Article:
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Hallo again to all.

It is difficult to find a first citation for the common Anglican quote—attributed variously to George Carey or Michael Ramsey—that 'religious orders are the best kept secret in the Church of England' or that 'nuns are the best kept secret of the Anglican Communion'. Historians recognise the Park Village Sisterhood's Pusey-inspired foundation in 1845 as the first such Anglican institution after the Reformation;* stable men's communities formed later, of which the Society of St John the Evangelist (founded at Cowley in 1866) remains the best known around the world. Despite an active population of several thousands today, and a remarkable history of more than 170 years in modern Anglican life, Anglican nuns and monks are indeed so little known in some of our dioceses and parishes that they certainly can be considered a well-kept secret.

Our primary opportunity for contact with Anglican religious orders has been through their ministry of hospitality for retreatants. In the middle of the journey of Lent this year, we had the good fortune to spend three days in near-silence in a monastery we had visited two times before: once in 1996, and again in 2005. The intervals of decades between visits were a remarkable opportunity for reflecting on what had changed and remained the same over the last twenty years, both at the monastery and in life lived outside of it.

As for the monastery, much was identical. The lovely, simple rooms, with red lettering on each door. A crucifix, Bible, Book of Common Prayer, plain bed, desk, sink, and mirror in each room. The same holy freedom to attend as many daily offices as one wishes in the remarkable monastic church. The same inviting library on the top floor, and the same atmosphere of ritual calm in the refectory during meals.

The changes were changes such as one might expect over the passage of time. An extensive renovation had improved both the guesthouse and the chapel, removing decades of incense in the latter to reveal the beauty of stone unseen in living memory. A favourite monk-friend had died in the last year, and his absence was palpable, even though the presence of his life's work (a biography of Charles Chapman Grafton) on the bookstore's shelves made us smile. There were new faces in the choir stalls and in the guest house.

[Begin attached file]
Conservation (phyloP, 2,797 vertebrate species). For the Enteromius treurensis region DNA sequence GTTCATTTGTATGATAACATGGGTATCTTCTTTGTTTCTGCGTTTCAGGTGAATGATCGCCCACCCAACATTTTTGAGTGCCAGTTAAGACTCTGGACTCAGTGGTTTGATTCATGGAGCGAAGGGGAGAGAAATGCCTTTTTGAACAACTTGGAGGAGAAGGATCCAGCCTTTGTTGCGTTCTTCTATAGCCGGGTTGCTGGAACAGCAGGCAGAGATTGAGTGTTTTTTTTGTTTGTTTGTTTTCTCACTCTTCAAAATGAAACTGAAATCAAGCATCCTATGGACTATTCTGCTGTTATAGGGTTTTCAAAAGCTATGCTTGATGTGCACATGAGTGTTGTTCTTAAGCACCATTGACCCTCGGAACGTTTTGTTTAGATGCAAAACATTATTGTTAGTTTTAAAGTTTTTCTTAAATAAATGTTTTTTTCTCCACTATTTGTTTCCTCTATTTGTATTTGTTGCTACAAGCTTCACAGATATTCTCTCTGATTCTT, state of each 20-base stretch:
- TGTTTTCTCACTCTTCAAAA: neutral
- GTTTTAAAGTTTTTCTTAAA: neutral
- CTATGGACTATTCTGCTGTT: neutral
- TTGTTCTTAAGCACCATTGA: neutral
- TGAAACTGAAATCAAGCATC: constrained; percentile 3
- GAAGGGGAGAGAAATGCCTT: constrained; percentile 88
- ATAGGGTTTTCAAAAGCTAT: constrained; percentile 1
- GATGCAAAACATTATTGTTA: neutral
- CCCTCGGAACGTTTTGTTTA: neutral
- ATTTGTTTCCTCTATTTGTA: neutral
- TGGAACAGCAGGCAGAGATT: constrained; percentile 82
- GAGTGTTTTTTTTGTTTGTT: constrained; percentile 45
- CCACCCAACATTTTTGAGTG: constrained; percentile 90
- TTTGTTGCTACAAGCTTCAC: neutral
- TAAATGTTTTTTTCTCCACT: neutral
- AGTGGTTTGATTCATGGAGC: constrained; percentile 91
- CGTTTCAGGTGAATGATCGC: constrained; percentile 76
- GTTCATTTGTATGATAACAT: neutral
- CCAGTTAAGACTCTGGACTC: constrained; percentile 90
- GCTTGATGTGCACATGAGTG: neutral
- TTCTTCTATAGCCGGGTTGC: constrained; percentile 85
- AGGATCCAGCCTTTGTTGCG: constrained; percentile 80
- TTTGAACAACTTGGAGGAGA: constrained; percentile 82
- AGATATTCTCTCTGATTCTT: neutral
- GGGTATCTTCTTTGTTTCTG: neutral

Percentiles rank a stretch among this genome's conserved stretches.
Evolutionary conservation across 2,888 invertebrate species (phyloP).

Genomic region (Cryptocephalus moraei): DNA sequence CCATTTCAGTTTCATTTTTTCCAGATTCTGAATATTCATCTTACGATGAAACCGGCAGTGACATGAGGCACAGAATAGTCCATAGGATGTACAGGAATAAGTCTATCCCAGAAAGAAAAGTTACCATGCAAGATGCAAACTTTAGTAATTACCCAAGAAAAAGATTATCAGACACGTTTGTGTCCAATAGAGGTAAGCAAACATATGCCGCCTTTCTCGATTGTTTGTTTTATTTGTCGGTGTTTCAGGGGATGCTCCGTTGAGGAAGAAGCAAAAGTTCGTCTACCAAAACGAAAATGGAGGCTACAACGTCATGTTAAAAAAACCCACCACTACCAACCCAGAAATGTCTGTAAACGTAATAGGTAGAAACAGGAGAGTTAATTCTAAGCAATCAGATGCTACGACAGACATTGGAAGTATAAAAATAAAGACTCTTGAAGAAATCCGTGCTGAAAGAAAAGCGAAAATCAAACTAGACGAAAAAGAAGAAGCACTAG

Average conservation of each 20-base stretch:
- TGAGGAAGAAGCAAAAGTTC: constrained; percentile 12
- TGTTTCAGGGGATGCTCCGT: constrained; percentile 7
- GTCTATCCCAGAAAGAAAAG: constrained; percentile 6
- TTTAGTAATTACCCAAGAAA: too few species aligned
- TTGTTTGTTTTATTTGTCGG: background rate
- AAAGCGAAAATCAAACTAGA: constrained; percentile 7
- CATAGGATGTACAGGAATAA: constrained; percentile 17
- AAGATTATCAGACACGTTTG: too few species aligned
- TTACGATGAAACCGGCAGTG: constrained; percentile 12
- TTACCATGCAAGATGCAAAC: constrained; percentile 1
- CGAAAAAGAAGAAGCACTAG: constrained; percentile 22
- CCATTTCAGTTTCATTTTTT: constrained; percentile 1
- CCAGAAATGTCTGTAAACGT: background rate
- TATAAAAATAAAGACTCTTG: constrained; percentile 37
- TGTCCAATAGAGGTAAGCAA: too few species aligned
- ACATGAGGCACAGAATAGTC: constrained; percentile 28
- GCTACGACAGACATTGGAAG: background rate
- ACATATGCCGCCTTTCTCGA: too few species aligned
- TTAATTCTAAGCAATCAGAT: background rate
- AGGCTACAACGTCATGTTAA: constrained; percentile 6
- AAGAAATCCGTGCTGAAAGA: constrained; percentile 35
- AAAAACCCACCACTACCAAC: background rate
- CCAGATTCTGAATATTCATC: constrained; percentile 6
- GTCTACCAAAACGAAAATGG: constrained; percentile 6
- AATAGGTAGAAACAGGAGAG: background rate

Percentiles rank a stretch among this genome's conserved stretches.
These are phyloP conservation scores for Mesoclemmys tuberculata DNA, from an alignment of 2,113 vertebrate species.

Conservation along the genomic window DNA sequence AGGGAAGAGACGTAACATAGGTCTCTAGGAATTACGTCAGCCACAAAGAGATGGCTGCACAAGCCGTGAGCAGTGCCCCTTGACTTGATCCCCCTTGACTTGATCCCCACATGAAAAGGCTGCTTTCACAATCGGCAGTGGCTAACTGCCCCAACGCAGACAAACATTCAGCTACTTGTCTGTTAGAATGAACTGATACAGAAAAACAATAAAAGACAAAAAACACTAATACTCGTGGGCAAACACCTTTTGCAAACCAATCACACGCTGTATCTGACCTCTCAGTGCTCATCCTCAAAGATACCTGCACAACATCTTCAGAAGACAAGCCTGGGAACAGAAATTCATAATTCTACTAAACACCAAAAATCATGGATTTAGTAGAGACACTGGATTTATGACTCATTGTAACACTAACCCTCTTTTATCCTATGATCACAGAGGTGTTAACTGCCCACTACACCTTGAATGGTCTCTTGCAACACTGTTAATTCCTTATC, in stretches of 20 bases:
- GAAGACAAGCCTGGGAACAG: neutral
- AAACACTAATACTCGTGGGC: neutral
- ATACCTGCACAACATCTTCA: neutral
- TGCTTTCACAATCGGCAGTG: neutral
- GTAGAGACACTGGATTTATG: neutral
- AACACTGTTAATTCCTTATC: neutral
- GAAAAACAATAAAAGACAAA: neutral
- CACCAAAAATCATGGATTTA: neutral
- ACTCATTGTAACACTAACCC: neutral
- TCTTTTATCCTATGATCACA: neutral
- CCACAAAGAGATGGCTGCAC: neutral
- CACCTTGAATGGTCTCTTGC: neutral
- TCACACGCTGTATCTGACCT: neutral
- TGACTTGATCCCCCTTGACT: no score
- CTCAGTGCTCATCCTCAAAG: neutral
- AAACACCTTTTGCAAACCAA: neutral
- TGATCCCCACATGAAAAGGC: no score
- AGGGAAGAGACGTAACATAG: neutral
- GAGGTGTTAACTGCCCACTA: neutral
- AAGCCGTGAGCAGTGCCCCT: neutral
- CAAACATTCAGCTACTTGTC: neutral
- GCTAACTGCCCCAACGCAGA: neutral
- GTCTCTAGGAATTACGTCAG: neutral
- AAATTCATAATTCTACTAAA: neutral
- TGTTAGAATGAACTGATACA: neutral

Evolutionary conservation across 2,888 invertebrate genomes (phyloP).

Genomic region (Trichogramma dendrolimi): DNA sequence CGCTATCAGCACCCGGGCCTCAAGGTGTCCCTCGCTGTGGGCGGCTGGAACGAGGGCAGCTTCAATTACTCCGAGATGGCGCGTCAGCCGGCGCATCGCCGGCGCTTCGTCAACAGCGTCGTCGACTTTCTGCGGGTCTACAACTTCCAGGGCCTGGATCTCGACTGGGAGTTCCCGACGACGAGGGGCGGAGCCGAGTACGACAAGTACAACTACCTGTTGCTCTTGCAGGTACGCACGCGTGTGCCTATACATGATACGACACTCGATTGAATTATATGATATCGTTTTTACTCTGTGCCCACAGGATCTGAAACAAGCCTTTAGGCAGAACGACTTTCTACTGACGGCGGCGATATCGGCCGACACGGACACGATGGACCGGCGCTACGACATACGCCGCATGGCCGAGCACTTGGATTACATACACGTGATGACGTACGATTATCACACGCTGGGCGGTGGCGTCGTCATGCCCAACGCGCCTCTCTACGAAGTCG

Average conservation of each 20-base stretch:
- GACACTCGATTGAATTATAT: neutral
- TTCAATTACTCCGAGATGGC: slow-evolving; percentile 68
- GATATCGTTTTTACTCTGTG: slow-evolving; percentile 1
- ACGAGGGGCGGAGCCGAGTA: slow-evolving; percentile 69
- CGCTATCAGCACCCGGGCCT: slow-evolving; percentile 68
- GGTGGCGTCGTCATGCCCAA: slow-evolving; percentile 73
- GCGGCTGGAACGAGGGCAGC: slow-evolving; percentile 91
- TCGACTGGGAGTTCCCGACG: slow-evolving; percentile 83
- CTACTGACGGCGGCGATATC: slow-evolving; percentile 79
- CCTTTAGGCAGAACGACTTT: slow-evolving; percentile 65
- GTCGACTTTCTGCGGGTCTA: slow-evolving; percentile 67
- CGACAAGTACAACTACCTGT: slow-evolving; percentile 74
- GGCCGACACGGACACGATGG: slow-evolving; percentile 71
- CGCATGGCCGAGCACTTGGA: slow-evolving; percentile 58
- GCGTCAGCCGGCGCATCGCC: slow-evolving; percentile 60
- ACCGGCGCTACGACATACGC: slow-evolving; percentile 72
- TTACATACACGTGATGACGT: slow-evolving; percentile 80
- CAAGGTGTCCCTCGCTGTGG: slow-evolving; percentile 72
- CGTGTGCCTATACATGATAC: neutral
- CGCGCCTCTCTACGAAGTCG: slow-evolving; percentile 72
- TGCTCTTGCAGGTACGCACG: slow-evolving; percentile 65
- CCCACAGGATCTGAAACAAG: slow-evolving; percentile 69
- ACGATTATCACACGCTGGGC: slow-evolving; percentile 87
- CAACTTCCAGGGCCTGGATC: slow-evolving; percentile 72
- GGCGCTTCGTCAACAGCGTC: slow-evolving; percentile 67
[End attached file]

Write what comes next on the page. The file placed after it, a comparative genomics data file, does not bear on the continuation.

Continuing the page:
In two decades of secular life since a first visit to the monastery, the dominant notes at first appear to be change: the transition from student life to adult employment; a pattern of hard losses of some of those dearest to us; movings of house and home; libraries assembled and dispersed; growing into fatherhood; setbacks of illness and advances in health. Through the vagaries of moving jobs and educational programmes, we've belonged to four different parishes in twenty years.

Over the same period, in the light of prayer and silence, it was points of steadiness that emerged on reflection. The life-giving faithfulnesses of innumerable friendships. The consistency of capacities for delight, mirth, curiosity, sensitivity, empathy, resilience. The Prayer Book as a guiding rule of life, inspiring devotion as well as academic inquiry and digital evangelism. The attachment to small groups of persons who assemble around a common interest to effect change, encourage piety, or promote wider knowledge. The knowledge that every altar of every church is a place where we can meet the incarnate Lord, 'to whom all hearts are open, all desires known, and from whom no secrets are hid'. The importance of song in our hearts and in our mouths. The hope, in the words of the old Shaker hymn, to 'know as I am known, and see as I am seen; to keep the sword in motion, which will slay every passion, bringing perfect victory over all that is wrong'.

In a life both digitally-enriched and often too digitally-ruled, it was monastic stillness that provided the gifts of space and time for self-examination to reflect on the changes and chances of two decades. As the home-stretch of Lent begins, we feel gratitude for the gifts Anglican religious orders have to offer those of us outside of them by welcoming us into their continual common offerings of the Eucharist and the Psalter. They make the structure for the quiet in which we could hear the words of Jesus afresh: 'Be of good cheer' and 'Rise, let us be on our way'.

See you next week.

Our Signatures

Richard Mammana

All of us at Anglicans Online

6 March 2016

*Its official name was the Sisterhood of the Holy Cross; it would be absorbed in 1856 by the Devonport Sisters of Mercy or Society of the Most Holy Trinity.

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